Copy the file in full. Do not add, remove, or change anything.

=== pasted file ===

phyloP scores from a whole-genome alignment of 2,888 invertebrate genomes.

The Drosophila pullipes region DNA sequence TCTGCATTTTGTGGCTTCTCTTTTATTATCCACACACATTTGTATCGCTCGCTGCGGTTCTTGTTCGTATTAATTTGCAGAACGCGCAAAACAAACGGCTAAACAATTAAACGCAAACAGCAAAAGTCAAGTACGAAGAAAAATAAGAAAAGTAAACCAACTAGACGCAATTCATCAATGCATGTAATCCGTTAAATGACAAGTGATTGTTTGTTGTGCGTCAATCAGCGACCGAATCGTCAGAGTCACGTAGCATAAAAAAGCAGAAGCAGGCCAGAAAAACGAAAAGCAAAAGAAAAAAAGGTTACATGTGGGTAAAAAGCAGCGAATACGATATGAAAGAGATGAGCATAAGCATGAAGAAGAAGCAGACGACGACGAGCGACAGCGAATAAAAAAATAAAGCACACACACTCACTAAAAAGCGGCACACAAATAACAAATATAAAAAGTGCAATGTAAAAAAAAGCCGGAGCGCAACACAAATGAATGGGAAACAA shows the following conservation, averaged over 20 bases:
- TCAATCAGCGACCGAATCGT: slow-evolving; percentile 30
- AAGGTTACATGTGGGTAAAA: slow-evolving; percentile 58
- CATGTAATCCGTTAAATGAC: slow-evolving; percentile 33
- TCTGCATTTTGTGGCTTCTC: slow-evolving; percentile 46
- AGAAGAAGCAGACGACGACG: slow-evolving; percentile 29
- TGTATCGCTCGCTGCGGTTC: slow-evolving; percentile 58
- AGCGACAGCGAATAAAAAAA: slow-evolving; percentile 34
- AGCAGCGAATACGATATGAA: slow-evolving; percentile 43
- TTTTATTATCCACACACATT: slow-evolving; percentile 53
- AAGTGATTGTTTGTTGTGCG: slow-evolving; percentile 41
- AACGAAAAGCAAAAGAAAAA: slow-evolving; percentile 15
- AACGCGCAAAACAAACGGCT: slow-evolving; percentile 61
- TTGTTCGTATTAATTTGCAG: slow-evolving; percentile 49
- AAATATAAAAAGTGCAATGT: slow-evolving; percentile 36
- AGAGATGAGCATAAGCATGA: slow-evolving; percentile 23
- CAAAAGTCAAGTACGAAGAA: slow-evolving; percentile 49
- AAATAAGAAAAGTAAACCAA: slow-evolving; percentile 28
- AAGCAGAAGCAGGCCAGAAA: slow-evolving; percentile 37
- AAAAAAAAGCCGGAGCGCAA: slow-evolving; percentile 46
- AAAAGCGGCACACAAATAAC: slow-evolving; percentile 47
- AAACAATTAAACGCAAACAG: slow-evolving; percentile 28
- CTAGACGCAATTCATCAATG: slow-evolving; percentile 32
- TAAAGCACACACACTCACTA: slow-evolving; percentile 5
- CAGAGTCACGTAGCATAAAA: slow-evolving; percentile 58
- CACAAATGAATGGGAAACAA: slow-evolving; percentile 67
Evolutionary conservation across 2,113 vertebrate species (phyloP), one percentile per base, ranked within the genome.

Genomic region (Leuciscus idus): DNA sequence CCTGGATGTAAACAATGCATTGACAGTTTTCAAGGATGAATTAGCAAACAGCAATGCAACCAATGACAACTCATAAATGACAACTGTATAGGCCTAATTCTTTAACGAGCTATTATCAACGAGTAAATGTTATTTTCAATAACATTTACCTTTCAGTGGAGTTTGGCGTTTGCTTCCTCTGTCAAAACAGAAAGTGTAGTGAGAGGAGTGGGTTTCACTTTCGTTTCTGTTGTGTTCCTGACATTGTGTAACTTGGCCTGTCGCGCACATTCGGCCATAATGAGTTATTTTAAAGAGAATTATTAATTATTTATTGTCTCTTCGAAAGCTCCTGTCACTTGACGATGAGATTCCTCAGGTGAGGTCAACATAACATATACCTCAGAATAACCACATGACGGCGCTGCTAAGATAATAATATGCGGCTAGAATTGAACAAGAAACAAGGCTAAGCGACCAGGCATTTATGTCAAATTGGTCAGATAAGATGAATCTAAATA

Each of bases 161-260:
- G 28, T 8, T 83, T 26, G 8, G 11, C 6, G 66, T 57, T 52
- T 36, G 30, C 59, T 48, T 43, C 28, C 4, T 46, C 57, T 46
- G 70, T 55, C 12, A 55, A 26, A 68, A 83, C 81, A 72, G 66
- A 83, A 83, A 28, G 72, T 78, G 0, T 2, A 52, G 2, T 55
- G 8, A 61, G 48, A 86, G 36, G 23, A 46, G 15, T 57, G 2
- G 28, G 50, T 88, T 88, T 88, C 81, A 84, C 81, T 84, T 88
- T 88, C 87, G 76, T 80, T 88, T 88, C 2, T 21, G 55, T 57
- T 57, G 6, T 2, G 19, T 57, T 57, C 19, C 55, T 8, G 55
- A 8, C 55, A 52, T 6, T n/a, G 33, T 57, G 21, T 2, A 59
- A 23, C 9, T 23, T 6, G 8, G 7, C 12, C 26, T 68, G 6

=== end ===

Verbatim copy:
phyloP scores from a whole-genome alignment of 2,888 invertebrate genomes.

The Drosophila pullipes region DNA sequence TCTGCATTTTGTGGCTTCTCTTTTATTATCCACACACATTTGTATCGCTCGCTGCGGTTCTTGTTCGTATTAATTTGCAGAACGCGCAAAACAAACGGCTAAACAATTAAACGCAAACAGCAAAAGTCAAGTACGAAGAAAAATAAGAAAAGTAAACCAACTAGACGCAATTCATCAATGCATGTAATCCGTTAAATGACAAGTGATTGTTTGTTGTGCGTCAATCAGCGACCGAATCGTCAGAGTCACGTAGCATAAAAAAGCAGAAGCAGGCCAGAAAAACGAAAAGCAAAAGAAAAAAAGGTTACATGTGGGTAAAAAGCAGCGAATACGATATGAAAGAGATGAGCATAAGCATGAAGAAGAAGCAGACGACGACGAGCGACAGCGAATAAAAAAATAAAGCACACACACTCACTAAAAAGCGGCACACAAATAACAAATATAAAAAGTGCAATGTAAAAAAAAGCCGGAGCGCAACACAAATGAATGGGAAACAA shows the following conservation, averaged over 20 bases:
- TCAATCAGCGACCGAATCGT: slow-evolving; percentile 30
- AAGGTTACATGTGGGTAAAA: slow-evolving; percentile 58
- CATGTAATCCGTTAAATGAC: slow-evolving; percentile 33
- TCTGCATTTTGTGGCTTCTC: slow-evolving; percentile 46
- AGAAGAAGCAGACGACGACG: slow-evolving; percentile 29
- TGTATCGCTCGCTGCGGTTC: slow-evolving; percentile 58
- AGCGACAGCGAATAAAAAAA: slow-evolving; percentile 34
- AGCAGCGAATACGATATGAA: slow-evolving; percentile 43
- TTTTATTATCCACACACATT: slow-evolving; percentile 53
- AAGTGATTGTTTGTTGTGCG: slow-evolving; percentile 41
- AACGAAAAGCAAAAGAAAAA: slow-evolving; percentile 15
- AACGCGCAAAACAAACGGCT: slow-evolving; percentile 61
- TTGTTCGTATTAATTTGCAG: slow-evolving; percentile 49
- AAATATAAAAAGTGCAATGT: slow-evolving; percentile 36
- AGAGATGAGCATAAGCATGA: slow-evolving; percentile 23
- CAAAAGTCAAGTACGAAGAA: slow-evolving; percentile 49
- AAATAAGAAAAGTAAACCAA: slow-evolving; percentile 28
- AAGCAGAAGCAGGCCAGAAA: slow-evolving; percentile 37
- AAAAAAAAGCCGGAGCGCAA: slow-evolving; percentile 46
- AAAAGCGGCACACAAATAAC: slow-evolving; percentile 47
- AAACAATTAAACGCAAACAG: slow-evolving; percentile 28
- CTAGACGCAATTCATCAATG: slow-evolving; percentile 32
- TAAAGCACACACACTCACTA: slow-evolving; percentile 5
- CAGAGTCACGTAGCATAAAA: slow-evolving; percentile 58
- CACAAATGAATGGGAAACAA: slow-evolving; percentile 67
Evolutionary conservation across 2,113 vertebrate species (phyloP), one percentile per base, ranked within the genome.

Genomic region (Leuciscus idus): DNA sequence CCTGGATGTAAACAATGCATTGACAGTTTTCAAGGATGAATTAGCAAACAGCAATGCAACCAATGACAACTCATAAATGACAACTGTATAGGCCTAATTCTTTAACGAGCTATTATCAACGAGTAAATGTTATTTTCAATAACATTTACCTTTCAGTGGAGTTTGGCGTTTGCTTCCTCTGTCAAAACAGAAAGTGTAGTGAGAGGAGTGGGTTTCACTTTCGTTTCTGTTGTGTTCCTGACATTGTGTAACTTGGCCTGTCGCGCACATTCGGCCATAATGAGTTATTTTAAAGAGAATTATTAATTATTTATTGTCTCTTCGAAAGCTCCTGTCACTTGACGATGAGATTCCTCAGGTGAGGTCAACATAACATATACCTCAGAATAACCACATGACGGCGCTGCTAAGATAATAATATGCGGCTAGAATTGAACAAGAAACAAGGCTAAGCGACCAGGCATTTATGTCAAATTGGTCAGATAAGATGAATCTAAATA

Each of bases 161-260:
- G 28, T 8, T 83, T 26, G 8, G 11, C 6, G 66, T 57, T 52
- T 36, G 30, C 59, T 48, T 43, C 28, C 4, T 46, C 57, T 46
- G 70, T 55, C 12, A 55, A 26, A 68, A 83, C 81, A 72, G 66
- A 83, A 83, A 28, G 72, T 78, G 0, T 2, A 52, G 2, T 55
- G 8, A 61, G 48, A 86, G 36, G 23, A 46, G 15, T 57, G 2
- G 28, G 50, T 88, T 88, T 88, C 81, A 84, C 81, T 84, T 88
- T 88, C 87, G 76, T 80, T 88, T 88, C 2, T 21, G 55, T 57
- T 57, G 6, T 2, G 19, T 57, T 57, C 19, C 55, T 8, G 55
- A 8, C 55, A 52, T 6, T n/a, G 33, T 57, G 21, T 2, A 59
- A 23, C 9, T 23, T 6, G 8, G 7, C 12, C 26, T 68, G 6